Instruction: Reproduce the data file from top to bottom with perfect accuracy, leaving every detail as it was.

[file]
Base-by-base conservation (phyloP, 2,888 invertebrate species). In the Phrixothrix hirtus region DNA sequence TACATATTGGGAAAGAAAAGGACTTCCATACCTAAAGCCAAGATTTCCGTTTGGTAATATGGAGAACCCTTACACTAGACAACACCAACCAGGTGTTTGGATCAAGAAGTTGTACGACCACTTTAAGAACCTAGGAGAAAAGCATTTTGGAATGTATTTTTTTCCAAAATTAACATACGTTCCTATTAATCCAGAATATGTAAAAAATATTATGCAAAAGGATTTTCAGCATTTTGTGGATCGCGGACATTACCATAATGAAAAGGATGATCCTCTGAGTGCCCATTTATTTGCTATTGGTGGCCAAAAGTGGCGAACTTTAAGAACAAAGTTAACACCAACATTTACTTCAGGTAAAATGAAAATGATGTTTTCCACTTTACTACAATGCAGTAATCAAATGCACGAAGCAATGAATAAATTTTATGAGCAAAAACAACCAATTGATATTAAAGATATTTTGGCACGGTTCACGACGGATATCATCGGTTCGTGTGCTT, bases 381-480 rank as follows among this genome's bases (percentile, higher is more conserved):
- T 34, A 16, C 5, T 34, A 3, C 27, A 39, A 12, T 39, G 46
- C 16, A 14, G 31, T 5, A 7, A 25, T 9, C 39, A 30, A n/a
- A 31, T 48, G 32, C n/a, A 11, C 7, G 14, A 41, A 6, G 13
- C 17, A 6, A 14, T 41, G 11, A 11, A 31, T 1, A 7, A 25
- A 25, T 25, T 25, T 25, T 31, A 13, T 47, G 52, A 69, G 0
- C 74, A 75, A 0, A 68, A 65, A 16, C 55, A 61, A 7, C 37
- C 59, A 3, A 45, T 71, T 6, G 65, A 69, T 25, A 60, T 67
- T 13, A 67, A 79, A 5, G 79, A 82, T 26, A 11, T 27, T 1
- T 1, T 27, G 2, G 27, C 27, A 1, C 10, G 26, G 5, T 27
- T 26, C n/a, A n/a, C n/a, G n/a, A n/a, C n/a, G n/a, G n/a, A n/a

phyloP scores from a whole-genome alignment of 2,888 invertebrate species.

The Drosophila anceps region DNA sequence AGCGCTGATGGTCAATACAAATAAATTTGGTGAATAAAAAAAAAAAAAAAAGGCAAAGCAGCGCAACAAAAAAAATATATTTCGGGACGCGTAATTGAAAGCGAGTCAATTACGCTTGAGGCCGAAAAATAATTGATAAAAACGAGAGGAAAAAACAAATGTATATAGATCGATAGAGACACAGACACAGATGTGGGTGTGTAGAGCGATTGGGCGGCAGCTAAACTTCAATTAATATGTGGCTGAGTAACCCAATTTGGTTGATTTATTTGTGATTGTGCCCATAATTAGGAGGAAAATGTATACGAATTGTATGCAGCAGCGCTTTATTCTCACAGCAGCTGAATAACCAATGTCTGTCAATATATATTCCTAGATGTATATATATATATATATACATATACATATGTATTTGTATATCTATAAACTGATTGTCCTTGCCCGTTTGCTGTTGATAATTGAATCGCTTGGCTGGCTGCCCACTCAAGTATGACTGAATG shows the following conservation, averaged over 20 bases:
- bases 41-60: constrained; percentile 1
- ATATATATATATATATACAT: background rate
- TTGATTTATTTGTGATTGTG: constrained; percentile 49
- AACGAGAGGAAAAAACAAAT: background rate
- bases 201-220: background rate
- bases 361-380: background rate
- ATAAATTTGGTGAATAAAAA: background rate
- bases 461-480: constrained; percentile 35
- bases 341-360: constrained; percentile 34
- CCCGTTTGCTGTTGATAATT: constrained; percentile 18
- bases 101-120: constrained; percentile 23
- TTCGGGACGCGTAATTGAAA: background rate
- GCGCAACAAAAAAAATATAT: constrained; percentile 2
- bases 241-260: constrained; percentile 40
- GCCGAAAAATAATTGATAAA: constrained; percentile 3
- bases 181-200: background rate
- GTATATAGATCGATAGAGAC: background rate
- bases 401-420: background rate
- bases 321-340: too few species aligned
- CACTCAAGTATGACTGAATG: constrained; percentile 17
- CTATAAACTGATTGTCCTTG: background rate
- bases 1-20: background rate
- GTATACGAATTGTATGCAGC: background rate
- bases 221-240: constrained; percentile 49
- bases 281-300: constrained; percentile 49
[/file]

Base-by-base conservation (phyloP, 2,888 invertebrate species). In the Phrixothrix hirtus region DNA sequence TACATATTGGGAAAGAAAAGGACTTCCATACCTAAAGCCAAGATTTCCGTTTGGTAATATGGAGAACCCTTACACTAGACAACACCAACCAGGTGTTTGGATCAAGAAGTTGTACGACCACTTTAAGAACCTAGGAGAAAAGCATTTTGGAATGTATTTTTTTCCAAAATTAACATACGTTCCTATTAATCCAGAATATGTAAAAAATATTATGCAAAAGGATTTTCAGCATTTTGTGGATCGCGGACATTACCATAATGAAAAGGATGATCCTCTGAGTGCCCATTTATTTGCTATTGGTGGCCAAAAGTGGCGAACTTTAAGAACAAAGTTAACACCAACATTTACTTCAGGTAAAATGAAAATGATGTTTTCCACTTTACTACAATGCAGTAATCAAATGCACGAAGCAATGAATAAATTTTATGAGCAAAAACAACCAATTGATATTAAAGATATTTTGGCACGGTTCACGACGGATATCATCGGTTCGTGTGCTT, bases 381-480 rank as follows among this genome's bases (percentile, higher is more conserved):
- T 34, A 16, C 5, T 34, A 3, C 27, A 39, A 12, T 39, G 46
- C 16, A 14, G 31, T 5, A 7, A 25, T 9, C 39, A 30, A n/a
- A 31, T 48, G 32, C n/a, A 11, C 7, G 14, A 41, A 6, G 13
- C 17, A 6, A 14, T 41, G 11, A 11, A 31, T 1, A 7, A 25
- A 25, T 25, T 25, T 25, T 31, A 13, T 47, G 52, A 69, G 0
- C 74, A 75, A 0, A 68, A 65, A 16, C 55, A 61, A 7, C 37
- C 59, A 3, A 45, T 71, T 6, G 65, A 69, T 25, A 60, T 67
- T 13, A 67, A 79, A 5, G 79, A 82, T 26, A 11, T 27, T 1
- T 1, T 27, G 2, G 27, C 27, A 1, C 10, G 26, G 5, T 27
- T 26, C n/a, A n/a, C n/a, G n/a, A n/a, C n/a, G n/a, G n/a, A n/a

phyloP scores from a whole-genome alignment of 2,888 invertebrate species.

The Drosophila anceps region DNA sequence AGCGCTGATGGTCAATACAAATAAATTTGGTGAATAAAAAAAAAAAAAAAAGGCAAAGCAGCGCAACAAAAAAAATATATTTCGGGACGCGTAATTGAAAGCGAGTCAATTACGCTTGAGGCCGAAAAATAATTGATAAAAACGAGAGGAAAAAACAAATGTATATAGATCGATAGAGACACAGACACAGATGTGGGTGTGTAGAGCGATTGGGCGGCAGCTAAACTTCAATTAATATGTGGCTGAGTAACCCAATTTGGTTGATTTATTTGTGATTGTGCCCATAATTAGGAGGAAAATGTATACGAATTGTATGCAGCAGCGCTTTATTCTCACAGCAGCTGAATAACCAATGTCTGTCAATATATATTCCTAGATGTATATATATATATATATACATATACATATGTATTTGTATATCTATAAACTGATTGTCCTTGCCCGTTTGCTGTTGATAATTGAATCGCTTGGCTGGCTGCCCACTCAAGTATGACTGAATG shows the following conservation, averaged over 20 bases:
- bases 41-60: constrained; percentile 1
- ATATATATATATATATACAT: background rate
- TTGATTTATTTGTGATTGTG: constrained; percentile 49
- AACGAGAGGAAAAAACAAAT: background rate
- bases 201-220: background rate
- bases 361-380: background rate
- ATAAATTTGGTGAATAAAAA: background rate
- bases 461-480: constrained; percentile 35
- bases 341-360: constrained; percentile 34
- CCCGTTTGCTGTTGATAATT: constrained; percentile 18
- bases 101-120: constrained; percentile 23
- TTCGGGACGCGTAATTGAAA: background rate
- GCGCAACAAAAAAAATATAT: constrained; percentile 2
- bases 241-260: constrained; percentile 40
- GCCGAAAAATAATTGATAAA: constrained; percentile 3
- bases 181-200: background rate
- GTATATAGATCGATAGAGAC: background rate
- bases 401-420: background rate
- bases 321-340: too few species aligned
- CACTCAAGTATGACTGAATG: constrained; percentile 17
- CTATAAACTGATTGTCCTTG: background rate
- bases 1-20: background rate
- GTATACGAATTGTATGCAGC: background rate
- bases 221-240: constrained; percentile 49
- bases 281-300: constrained; percentile 49